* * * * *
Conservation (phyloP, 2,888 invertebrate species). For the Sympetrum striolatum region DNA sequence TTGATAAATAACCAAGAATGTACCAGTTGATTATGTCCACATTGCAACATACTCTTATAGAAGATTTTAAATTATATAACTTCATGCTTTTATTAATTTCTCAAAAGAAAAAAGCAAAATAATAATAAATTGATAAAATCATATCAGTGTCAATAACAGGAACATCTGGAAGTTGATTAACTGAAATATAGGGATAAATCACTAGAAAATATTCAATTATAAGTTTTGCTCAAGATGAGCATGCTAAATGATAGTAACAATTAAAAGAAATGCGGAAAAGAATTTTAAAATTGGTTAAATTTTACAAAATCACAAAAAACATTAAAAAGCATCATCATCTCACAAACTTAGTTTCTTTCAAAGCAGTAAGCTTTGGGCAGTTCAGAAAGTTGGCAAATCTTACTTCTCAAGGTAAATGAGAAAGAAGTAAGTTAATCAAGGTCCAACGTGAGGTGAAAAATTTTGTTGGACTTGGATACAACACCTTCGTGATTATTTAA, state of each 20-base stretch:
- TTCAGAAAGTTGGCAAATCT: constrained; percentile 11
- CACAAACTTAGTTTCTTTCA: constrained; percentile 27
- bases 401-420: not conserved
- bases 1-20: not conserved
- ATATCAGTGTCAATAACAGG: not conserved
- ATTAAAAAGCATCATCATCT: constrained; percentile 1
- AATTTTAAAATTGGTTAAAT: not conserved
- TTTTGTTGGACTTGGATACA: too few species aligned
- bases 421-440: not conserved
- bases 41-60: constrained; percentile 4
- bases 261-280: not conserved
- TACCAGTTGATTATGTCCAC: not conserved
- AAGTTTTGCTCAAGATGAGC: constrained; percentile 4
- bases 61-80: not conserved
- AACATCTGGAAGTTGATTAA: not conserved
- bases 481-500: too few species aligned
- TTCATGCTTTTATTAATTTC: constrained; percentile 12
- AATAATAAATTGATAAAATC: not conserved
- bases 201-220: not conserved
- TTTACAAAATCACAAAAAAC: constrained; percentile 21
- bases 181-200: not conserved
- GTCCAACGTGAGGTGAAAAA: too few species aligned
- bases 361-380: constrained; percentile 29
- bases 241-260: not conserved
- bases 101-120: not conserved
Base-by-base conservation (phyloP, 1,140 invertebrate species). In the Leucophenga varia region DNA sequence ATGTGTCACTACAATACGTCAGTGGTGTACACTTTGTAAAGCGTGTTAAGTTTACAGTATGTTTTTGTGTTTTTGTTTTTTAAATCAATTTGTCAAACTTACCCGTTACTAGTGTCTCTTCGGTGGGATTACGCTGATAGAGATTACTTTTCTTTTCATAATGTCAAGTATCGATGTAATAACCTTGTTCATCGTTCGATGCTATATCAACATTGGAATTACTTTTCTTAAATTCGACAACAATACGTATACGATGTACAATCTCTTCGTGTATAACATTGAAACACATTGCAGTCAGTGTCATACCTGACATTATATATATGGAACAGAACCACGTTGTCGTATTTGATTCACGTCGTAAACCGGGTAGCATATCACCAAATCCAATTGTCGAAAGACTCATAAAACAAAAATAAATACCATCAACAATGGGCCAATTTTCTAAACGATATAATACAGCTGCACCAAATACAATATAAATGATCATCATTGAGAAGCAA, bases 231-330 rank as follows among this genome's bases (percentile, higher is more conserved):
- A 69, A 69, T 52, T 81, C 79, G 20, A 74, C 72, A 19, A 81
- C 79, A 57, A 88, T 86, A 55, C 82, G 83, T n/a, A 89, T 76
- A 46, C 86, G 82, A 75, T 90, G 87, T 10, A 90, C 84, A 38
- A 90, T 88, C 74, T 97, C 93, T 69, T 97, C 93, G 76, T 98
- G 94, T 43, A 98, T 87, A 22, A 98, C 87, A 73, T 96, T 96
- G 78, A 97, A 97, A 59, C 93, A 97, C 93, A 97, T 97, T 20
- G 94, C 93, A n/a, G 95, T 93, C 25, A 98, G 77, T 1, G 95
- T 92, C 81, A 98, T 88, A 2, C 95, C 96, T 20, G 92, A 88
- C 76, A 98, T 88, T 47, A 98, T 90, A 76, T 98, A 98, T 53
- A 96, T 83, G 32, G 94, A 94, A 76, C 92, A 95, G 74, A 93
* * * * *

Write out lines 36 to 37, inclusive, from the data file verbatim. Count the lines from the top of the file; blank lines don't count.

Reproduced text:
- C 76, A 98, T 88, T 47, A 98, T 90, A 76, T 98, A 98, T 53
- A 96, T 83, G 32, G 94, A 94, A 76, C 92, A 95, G 74, A 93